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Industrial Revolution

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The Industrial Revolution, 1750-1914. Year level: Year 9 Australian Curriculum: History reference – Depth Study 1 Making a Better World?

The Industrial Revolution, 1750-1914

The Industrial Revolution, 1750-1914 option The learning sequence models an approach that encourages inquiry and provides a significant amount of source material for students to use. The goal is to ensure that students are able to explore the topic in some depth and are given the opportunity to deal with an appropriately complex range of detail and issues. The suggested assessment task that follows allows students to consolidate their learning and produce an extended response.

See: Year 9 program: the Industrial Revolution, 1750-1914 (PDF, 158 KB) Year 9 program template (Word, 145 KB) Year 9 lesson template (Word, 143 KB) 1746 map of London now available as an incredibly detailed Google map. The Centre for Metropolitan History and Museum of London Archaeology wanted a map that could help them visualise data from the 18th and 19th centuries.

1746 map of London now available as an incredibly detailed Google map

They started by taking John Rocque’s 1746 map of London, putting the 24 parts together, then georeferencing it. (For non-cartographers, georeferencing is “the process by which an electronic image of the earth is located on to the earth in the right place, so that the features it depicts overlie the same features shown on a current measured reality”.) The results were overlaid onto a Google map, and voila! You can travel through London as it was in 1746, and, as a added bonus, see the differences between then and now by moving the StreetView icon around. Example: in 1746, Southwark was mainly a giant field, but look at all the blue lines on top of it! Spinning wheel. History[edit] The earliest clear illustrations of the spinning wheel come from Baghdad (drawn in 1234),[2] China (c. 1270) and Europe (c. 1280), and there is evidence that spinning wheels had already come into use in both China and the Islamic world during the eleventh century.[3] According to Irfan Habib, the spinning wheel was introduced into India from Iran in the thirteenth century.[3] In France the spindle and distaff were not displaced until the mid 18th century.[4] According to Mark Elvin, 14th-century Chinese technical manuals describe an automatic water-powered spinning wheel.

Spinning wheel

Comparable devices were not developed in Europe until the 18th century. However, it fell into disuse when fiber production shifted from hemp to cotton. In general, the spinning technology was known for a long time before being adopted by the majority of people, thus making it hard to fix dates of the improvements. Types of spinning wheels[edit] Charkha[edit] Modified and portable compact Charkha Culture[edit] Weaving. A plain weave: image of warp and weft A satin weave, common for silk, each warp thread floats over 16 weft threads.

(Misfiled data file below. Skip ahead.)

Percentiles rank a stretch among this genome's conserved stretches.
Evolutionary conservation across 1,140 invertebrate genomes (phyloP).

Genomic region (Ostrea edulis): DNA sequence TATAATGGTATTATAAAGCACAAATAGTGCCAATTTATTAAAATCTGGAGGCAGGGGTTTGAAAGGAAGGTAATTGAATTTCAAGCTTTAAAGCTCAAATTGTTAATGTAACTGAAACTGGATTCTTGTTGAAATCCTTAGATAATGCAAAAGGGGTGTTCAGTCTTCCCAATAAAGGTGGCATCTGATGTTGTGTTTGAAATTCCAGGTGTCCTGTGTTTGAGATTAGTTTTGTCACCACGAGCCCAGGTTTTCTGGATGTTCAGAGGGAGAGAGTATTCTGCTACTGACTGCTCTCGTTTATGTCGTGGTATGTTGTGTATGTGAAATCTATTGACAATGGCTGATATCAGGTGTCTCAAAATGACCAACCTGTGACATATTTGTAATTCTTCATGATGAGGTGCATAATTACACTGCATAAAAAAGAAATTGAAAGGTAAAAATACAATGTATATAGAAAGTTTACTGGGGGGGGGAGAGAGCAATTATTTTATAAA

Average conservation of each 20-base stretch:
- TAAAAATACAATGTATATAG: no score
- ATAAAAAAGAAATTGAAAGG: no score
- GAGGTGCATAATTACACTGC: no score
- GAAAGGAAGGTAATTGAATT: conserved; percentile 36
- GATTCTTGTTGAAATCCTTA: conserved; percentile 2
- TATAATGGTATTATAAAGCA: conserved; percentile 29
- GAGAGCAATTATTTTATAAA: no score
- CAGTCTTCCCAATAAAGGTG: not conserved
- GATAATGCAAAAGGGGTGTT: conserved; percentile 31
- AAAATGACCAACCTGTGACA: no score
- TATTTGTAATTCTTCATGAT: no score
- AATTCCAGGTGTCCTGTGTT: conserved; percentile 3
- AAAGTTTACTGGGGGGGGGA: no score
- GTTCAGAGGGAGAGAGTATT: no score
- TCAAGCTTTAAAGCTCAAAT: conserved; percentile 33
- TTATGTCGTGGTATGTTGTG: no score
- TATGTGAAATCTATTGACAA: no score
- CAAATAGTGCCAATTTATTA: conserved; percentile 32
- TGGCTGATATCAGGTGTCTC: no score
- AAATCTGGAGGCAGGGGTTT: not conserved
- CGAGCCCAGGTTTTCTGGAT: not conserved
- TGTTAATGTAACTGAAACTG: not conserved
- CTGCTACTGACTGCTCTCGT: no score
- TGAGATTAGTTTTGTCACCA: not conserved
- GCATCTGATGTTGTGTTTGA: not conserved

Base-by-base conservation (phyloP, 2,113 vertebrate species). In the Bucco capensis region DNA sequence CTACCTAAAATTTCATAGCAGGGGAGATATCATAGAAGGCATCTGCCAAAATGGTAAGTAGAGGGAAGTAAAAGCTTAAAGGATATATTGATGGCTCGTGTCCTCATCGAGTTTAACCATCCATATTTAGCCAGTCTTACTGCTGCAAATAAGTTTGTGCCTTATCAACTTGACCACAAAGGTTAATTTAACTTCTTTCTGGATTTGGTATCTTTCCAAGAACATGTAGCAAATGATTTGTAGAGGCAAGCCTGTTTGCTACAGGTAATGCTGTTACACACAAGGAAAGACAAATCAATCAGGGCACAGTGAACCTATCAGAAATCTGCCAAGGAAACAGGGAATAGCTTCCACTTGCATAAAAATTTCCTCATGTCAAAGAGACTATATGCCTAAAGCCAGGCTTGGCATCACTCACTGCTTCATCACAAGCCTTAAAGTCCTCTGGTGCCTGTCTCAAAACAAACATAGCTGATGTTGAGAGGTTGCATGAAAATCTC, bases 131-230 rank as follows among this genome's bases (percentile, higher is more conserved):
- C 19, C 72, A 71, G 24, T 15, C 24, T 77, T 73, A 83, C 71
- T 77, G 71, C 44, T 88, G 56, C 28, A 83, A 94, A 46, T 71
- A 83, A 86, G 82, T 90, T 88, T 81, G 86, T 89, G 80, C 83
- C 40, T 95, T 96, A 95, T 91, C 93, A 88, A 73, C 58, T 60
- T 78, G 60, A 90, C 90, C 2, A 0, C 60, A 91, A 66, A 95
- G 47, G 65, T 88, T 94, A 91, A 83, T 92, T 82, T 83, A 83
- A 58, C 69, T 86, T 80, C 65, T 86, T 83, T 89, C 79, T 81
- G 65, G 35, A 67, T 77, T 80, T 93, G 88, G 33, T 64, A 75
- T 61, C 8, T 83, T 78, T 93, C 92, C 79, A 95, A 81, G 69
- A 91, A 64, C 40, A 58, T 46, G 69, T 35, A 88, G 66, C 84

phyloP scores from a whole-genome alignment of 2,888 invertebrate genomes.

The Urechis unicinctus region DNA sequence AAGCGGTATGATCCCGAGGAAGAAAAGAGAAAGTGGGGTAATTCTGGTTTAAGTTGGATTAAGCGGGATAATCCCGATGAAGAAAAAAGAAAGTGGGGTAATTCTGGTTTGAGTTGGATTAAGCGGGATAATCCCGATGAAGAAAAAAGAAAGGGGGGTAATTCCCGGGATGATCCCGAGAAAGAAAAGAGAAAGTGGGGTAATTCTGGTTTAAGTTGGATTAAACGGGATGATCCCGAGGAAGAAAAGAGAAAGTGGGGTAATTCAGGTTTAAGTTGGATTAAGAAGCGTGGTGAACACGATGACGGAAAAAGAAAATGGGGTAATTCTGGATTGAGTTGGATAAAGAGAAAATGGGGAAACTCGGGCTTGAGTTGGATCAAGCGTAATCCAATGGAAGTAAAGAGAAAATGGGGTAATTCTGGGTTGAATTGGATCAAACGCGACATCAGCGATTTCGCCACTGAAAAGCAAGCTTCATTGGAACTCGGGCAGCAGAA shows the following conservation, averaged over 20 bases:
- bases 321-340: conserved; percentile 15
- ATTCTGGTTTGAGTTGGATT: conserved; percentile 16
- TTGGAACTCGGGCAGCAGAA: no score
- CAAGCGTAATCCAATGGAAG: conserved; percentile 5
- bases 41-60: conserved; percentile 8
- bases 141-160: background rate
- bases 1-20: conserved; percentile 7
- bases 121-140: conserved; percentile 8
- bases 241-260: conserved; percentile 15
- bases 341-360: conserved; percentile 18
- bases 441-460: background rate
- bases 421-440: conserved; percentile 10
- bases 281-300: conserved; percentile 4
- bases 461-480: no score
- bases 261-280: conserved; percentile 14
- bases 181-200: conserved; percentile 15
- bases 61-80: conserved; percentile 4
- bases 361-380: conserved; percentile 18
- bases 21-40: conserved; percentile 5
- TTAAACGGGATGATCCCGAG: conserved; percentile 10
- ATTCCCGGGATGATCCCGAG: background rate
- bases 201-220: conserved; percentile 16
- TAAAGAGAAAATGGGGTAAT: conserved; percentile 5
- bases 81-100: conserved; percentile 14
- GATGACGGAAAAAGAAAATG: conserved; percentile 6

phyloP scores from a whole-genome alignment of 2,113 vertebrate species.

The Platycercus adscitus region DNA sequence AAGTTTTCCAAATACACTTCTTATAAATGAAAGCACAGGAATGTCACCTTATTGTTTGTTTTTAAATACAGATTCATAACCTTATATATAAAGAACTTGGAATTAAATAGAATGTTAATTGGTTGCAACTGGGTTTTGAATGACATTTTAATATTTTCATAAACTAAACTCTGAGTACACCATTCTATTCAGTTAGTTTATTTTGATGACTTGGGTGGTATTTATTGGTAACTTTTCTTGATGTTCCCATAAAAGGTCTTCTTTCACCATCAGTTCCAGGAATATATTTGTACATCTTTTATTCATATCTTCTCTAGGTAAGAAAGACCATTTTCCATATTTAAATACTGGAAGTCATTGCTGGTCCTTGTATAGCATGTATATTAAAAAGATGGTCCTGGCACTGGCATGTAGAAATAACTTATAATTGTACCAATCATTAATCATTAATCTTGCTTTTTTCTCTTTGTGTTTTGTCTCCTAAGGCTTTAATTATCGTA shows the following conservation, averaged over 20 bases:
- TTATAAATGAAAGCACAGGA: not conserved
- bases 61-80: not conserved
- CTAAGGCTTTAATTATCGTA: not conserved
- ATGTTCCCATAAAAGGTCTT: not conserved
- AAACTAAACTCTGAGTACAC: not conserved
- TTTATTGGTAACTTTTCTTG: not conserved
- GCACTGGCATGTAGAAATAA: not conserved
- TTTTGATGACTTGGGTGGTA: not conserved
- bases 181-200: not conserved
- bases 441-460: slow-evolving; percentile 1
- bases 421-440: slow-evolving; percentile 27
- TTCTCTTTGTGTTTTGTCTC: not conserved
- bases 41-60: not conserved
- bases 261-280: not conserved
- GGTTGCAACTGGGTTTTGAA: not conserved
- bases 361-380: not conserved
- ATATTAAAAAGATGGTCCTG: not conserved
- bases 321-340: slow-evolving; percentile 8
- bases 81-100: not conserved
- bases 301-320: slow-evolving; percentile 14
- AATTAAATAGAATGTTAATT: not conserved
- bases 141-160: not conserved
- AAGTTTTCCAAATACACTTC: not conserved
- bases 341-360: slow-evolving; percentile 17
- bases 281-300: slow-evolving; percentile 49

Cloth is usually woven on a loom, a device that holds the warp threads in place while filling threads are woven through them. A fabric band which meets this definition of cloth (warp threads with a weft thread winding between) can also be made using other methods, including tablet weaving, back-strap, or other techniques without looms.[3] The way the warp and filling threads interlace with each other is called the weave. The majority of woven products are created with one of three basic weaves: plain weave, satin weave, or twill.[4] Woven cloth can be plain (in one colour or a simple pattern), or can be woven in decorative or artistic designs.

Putting-out system. The putting-out system is a means of subcontracting work.

Putting-out system

Historically it was also known as the workshop system and the domestic system. In putting-out, work is contracted by a central agent to subcontractors who complete the work in off-site facilities, either in their own homes or in workshops with multiple craftsmen. The domestic system was suited to pre-urban times because workers did not have to travel from home to work which was quite impracticable due to the state of roads and footpaths and members of the household spent many hours in farm or household tasks. Early factory owners sometimes had to build dormitories to house workers, especially girls and women. Putting-out workers had some flexibility to balance farm and household chores with the putting-out work, this being especially important in winter. Introduction: What is Imperialism? “Your father’s lightsaber.

Introduction: What is Imperialism?

This is the weapon of a Jedi Knight. Not as clumsy or random as a blaster; an elegant weapon for a more civilized age. Untitled Document. What was Pre-Industrial Society Like?

Untitled Document

How much did the Industrial Revolution change society? Did the Industrial Revolution improve life for most people? The only way to investigate these questions is to compare and contrast industrial with pre-industrial society. To do so, we’ll start with pre-industrial life and use it as a baseline standard to contrast to the industrial era after 1750. In doing so, we will also discover a number of ways that the roots of industry run deep into the pre-industrial era. For starters, the pace of change in preindustrial society was extremely slow.

Daily life in pre-industrial times changed very little for Europeans. Another clear trend in pre-industrial society saw the population not growing very much from generation to generation.